The climax of India- China border dispute came on September 8, 1962, when Chinese troops crossed the McMahon Line in NEFA in the eastern sector and occupied a good part of Indian territory. Pressed by political compulsions Nehru told the media on October 13, 1962, that his Government had asked the army to throw the Chinese out of our territory. Many people in the country including B.M.Kaul were surprised and acknowledged that this might have provoked the Chinese to launch a massive attack on October 20, 1962. By October 25, Chinese were inside India about 16 miles south of McMahon Line. Further, the Chinese began attacks on a very large scale on November 15 in both NEFA and Ladakh sectors. The victorious Chinese reached a spot in Assam overlooking river the Brahmaputra, plains of Assam and the Bay of Bengal in the eastern sector. Suddenly on November 21, 1962, the Chinese announced a unilateral cease-fire. Timely help by Britain and the US perhaps compelled China to a cease-fire and withdraw to the point chosen by them. The Indian armies abided by the cease-fire and did not impede the Chinese withdrawal in the eastern sector, although this meant that the Chinese would remain in possession of about 2,500 square miles recently occupied in the western sector. While the Chinese asserted that they would withdraw to the ‘line of actual control’ as on 7 November 1959, they also let slip that, in fact, to do so would mean withdrawal from about 6,000 square miles of territory which they had occupied.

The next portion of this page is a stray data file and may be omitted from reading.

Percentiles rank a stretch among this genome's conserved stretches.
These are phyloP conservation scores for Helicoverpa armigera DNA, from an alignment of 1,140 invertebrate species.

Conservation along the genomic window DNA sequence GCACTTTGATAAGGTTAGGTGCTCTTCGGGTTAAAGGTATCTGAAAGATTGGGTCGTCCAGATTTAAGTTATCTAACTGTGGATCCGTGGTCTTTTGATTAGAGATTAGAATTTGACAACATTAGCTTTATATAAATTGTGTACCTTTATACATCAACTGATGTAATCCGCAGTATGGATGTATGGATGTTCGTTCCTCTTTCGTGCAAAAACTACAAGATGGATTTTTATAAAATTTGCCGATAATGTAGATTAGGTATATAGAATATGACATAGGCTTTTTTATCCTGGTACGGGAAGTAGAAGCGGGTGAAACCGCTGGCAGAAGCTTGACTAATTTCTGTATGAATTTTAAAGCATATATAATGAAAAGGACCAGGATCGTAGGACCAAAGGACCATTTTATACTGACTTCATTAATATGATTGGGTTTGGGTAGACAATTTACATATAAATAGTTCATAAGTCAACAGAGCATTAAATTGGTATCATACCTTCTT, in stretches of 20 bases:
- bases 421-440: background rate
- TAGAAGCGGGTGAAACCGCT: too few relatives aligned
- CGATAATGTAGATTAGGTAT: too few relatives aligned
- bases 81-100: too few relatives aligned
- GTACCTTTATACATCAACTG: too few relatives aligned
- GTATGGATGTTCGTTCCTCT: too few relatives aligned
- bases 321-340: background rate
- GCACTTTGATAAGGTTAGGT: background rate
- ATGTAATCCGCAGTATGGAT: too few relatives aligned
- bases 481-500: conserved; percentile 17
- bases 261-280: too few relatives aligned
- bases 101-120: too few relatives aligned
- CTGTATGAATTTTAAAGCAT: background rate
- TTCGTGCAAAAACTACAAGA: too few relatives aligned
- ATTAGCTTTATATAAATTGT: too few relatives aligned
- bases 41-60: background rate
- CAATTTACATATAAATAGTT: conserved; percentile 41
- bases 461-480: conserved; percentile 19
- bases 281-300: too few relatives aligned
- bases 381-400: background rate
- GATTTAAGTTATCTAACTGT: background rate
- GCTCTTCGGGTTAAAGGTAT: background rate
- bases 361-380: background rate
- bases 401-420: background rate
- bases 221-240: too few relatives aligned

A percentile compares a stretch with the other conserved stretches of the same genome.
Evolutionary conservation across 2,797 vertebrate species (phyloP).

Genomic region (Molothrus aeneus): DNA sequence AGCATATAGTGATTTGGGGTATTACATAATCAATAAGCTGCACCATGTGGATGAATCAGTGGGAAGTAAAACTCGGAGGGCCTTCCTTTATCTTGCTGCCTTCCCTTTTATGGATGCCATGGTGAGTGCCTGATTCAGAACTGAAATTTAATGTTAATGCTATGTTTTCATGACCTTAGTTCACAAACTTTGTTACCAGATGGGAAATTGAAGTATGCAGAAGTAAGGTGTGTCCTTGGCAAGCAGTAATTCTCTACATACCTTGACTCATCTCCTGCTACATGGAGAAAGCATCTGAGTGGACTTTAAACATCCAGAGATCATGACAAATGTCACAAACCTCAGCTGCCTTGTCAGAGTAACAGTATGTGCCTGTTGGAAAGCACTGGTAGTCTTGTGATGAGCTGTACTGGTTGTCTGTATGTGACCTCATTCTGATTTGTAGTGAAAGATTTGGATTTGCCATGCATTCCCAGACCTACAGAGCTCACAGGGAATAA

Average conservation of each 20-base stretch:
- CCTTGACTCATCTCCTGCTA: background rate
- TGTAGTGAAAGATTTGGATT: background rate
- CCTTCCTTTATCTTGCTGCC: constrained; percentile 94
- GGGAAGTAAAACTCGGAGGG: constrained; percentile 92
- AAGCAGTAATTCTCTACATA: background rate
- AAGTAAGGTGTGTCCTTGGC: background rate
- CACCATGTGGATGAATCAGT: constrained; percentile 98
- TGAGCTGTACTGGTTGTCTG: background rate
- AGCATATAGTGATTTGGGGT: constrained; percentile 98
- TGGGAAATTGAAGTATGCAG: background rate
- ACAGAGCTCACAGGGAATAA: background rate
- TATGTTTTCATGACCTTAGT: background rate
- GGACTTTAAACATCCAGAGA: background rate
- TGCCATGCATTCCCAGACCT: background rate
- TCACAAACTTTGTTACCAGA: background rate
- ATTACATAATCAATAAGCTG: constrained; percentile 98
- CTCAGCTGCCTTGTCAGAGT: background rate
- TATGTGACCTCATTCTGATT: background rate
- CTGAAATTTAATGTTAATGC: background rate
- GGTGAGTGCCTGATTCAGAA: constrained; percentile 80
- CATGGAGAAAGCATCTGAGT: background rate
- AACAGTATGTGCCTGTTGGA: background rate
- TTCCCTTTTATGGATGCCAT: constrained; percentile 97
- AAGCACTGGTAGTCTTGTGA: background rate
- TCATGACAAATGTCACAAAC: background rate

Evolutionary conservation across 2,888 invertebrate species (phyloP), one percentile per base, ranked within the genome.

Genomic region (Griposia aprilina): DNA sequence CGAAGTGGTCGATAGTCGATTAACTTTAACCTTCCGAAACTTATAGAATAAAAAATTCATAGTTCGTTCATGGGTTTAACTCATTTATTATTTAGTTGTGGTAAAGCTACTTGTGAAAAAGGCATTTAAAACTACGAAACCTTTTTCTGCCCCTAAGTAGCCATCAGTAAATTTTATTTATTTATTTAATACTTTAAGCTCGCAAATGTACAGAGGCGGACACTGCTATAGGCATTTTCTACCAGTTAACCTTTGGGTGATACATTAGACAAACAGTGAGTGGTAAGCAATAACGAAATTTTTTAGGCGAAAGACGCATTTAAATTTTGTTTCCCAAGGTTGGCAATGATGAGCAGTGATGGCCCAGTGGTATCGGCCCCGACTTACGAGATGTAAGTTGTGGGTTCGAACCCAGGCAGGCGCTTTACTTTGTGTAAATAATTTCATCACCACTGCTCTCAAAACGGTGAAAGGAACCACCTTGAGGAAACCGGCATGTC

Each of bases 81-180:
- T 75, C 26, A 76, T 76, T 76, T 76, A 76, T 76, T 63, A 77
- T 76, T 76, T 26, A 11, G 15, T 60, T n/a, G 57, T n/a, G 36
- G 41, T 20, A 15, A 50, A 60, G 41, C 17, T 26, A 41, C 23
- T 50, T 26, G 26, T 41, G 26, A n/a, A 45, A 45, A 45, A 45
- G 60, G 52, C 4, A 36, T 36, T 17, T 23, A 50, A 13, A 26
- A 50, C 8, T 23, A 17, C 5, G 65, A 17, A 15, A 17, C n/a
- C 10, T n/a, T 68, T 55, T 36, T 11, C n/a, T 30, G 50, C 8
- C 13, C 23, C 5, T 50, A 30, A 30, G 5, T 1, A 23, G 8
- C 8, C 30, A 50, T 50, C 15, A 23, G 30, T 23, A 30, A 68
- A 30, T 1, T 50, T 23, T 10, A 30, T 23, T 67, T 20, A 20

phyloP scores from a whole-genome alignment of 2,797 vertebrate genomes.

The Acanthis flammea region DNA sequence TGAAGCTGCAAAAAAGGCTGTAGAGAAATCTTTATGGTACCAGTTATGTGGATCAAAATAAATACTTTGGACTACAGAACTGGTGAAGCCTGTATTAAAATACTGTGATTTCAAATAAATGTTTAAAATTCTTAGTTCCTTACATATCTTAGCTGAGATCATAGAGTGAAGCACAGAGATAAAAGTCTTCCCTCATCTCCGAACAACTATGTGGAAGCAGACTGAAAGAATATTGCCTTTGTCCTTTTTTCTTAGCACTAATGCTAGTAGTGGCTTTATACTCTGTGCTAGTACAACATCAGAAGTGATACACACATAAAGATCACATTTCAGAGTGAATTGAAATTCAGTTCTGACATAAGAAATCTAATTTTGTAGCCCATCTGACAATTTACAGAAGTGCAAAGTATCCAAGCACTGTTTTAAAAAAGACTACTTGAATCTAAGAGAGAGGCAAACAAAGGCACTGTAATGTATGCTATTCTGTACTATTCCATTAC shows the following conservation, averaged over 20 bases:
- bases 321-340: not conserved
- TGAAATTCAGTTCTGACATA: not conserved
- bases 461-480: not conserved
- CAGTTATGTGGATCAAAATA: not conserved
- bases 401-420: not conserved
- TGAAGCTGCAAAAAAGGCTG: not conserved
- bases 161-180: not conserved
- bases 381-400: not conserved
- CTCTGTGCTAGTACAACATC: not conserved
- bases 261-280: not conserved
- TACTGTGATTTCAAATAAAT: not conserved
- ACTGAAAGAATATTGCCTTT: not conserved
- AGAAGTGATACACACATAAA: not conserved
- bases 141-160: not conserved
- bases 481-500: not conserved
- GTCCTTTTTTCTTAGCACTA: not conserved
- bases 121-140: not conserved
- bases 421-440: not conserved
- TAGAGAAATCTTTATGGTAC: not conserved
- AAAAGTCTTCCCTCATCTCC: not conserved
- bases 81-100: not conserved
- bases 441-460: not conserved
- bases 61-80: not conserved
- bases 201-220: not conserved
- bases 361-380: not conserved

1962 enabled China to establish an international identity ideologically and politically distinct from that of the Soviet Union. Its military victory and its unilateral withdrawal enhanced its image and standing in the third world. It paved the way for China to play an independent role in world affairs. By contrast, for India, the year proved a trauma. The collapse of the India-China amity effectively destroyed the structure of Nehru’s foreign policy. It did more: it shook the foundation of his worldview. After 1962 the two concerns became most pressing for it. The one was territorial definition and consolidation which became the core problem in its relationship with all neighbours, especially China and Pakistan.